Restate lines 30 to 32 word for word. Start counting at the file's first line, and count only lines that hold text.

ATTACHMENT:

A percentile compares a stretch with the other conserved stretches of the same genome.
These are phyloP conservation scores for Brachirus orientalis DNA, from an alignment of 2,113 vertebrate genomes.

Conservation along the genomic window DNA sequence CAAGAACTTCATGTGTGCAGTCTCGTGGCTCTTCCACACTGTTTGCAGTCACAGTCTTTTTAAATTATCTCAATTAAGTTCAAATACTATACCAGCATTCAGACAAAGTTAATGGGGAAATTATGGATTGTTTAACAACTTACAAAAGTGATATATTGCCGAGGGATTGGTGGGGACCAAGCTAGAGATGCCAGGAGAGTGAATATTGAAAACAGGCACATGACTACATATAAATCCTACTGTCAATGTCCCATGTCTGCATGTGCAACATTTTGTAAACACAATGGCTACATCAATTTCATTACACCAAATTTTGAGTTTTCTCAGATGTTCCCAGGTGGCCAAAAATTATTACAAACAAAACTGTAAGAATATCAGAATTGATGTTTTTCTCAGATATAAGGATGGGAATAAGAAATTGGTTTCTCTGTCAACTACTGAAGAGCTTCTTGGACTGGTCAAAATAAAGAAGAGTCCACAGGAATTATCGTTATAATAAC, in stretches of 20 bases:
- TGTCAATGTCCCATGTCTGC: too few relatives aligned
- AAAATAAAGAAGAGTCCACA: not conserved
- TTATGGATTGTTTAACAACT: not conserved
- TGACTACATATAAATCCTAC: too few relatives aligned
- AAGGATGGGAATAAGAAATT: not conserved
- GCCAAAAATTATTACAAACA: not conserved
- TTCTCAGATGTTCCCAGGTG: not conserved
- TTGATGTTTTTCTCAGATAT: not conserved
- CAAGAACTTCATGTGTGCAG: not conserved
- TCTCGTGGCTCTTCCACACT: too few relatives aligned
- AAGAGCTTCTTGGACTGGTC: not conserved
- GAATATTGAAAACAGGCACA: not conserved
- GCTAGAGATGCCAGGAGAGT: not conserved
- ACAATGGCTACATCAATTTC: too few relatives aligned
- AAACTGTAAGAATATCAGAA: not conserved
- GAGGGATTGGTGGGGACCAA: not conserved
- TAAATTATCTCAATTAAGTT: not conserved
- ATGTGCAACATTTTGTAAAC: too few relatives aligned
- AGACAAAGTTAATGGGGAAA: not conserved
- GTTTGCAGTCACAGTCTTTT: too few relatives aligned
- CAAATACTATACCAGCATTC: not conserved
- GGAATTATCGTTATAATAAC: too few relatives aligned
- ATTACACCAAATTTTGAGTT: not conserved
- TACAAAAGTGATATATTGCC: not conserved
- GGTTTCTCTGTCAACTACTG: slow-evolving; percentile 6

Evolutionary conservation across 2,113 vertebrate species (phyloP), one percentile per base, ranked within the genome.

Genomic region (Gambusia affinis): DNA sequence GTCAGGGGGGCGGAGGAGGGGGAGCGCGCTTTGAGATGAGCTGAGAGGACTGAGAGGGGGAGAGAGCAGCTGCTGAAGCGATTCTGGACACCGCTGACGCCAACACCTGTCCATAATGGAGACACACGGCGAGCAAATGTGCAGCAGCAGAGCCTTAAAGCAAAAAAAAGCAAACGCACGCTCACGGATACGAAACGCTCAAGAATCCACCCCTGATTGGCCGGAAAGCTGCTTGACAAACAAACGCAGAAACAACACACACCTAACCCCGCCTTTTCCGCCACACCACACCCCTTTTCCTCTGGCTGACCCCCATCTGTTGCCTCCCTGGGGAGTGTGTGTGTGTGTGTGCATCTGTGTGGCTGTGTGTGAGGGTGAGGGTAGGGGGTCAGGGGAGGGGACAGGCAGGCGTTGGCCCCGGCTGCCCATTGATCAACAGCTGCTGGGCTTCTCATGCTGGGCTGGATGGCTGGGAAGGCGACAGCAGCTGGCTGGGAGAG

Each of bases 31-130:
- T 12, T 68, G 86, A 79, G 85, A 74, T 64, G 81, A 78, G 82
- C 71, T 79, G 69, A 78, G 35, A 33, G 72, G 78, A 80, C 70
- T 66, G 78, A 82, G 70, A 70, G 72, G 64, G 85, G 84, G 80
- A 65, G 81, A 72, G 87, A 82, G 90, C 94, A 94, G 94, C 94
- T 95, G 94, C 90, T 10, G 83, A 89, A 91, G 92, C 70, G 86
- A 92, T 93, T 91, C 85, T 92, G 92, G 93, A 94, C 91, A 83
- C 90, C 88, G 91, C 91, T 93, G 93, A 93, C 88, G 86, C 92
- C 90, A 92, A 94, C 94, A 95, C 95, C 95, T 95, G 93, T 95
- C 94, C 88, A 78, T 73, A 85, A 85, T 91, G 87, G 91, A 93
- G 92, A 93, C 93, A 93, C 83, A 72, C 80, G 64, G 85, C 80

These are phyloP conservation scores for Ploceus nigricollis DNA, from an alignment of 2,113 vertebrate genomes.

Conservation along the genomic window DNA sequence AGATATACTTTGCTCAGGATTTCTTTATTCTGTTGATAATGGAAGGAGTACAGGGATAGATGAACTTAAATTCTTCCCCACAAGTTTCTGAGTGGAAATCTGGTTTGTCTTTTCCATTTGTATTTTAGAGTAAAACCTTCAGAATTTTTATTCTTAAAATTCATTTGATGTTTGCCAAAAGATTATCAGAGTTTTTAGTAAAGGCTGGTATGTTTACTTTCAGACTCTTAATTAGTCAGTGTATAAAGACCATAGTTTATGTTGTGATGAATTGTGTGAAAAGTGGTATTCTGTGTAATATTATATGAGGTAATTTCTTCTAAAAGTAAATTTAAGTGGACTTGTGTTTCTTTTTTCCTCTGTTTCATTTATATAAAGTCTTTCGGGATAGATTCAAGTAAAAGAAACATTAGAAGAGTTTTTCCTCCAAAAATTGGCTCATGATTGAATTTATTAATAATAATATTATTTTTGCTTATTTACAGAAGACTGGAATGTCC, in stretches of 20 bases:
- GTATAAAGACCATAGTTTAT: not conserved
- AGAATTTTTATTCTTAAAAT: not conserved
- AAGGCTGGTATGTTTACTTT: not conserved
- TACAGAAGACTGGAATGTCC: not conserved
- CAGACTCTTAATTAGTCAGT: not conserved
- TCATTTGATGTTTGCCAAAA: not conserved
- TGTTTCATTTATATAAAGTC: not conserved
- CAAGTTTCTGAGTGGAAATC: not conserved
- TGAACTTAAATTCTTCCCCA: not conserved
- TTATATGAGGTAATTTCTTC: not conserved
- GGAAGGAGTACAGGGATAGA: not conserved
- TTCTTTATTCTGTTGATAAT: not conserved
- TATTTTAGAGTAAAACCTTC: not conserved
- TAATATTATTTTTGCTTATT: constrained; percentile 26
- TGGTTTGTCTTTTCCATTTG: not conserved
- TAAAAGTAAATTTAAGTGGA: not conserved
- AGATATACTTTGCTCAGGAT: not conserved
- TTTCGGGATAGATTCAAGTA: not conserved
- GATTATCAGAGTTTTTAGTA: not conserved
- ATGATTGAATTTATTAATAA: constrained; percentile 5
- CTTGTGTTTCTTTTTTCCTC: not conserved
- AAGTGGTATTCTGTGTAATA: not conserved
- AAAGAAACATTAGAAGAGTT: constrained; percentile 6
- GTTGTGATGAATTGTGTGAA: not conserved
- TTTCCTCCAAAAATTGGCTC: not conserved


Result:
Genomic region (Gambusia affinis): DNA sequence GTCAGGGGGGCGGAGGAGGGGGAGCGCGCTTTGAGATGAGCTGAGAGGACTGAGAGGGGGAGAGAGCAGCTGCTGAAGCGATTCTGGACACCGCTGACGCCAACACCTGTCCATAATGGAGACACACGGCGAGCAAATGTGCAGCAGCAGAGCCTTAAAGCAAAAAAAAGCAAACGCACGCTCACGGATACGAAACGCTCAAGAATCCACCCCTGATTGGCCGGAAAGCTGCTTGACAAACAAACGCAGAAACAACACACACCTAACCCCGCCTTTTCCGCCACACCACACCCCTTTTCCTCTGGCTGACCCCCATCTGTTGCCTCCCTGGGGAGTGTGTGTGTGTGTGTGCATCTGTGTGGCTGTGTGTGAGGGTGAGGGTAGGGGGTCAGGGGAGGGGACAGGCAGGCGTTGGCCCCGGCTGCCCATTGATCAACAGCTGCTGGGCTTCTCATGCTGGGCTGGATGGCTGGGAAGGCGACAGCAGCTGGCTGGGAGAG

Each of bases 31-130:
- T 12, T 68, G 86, A 79, G 85, A 74, T 64, G 81, A 78, G 82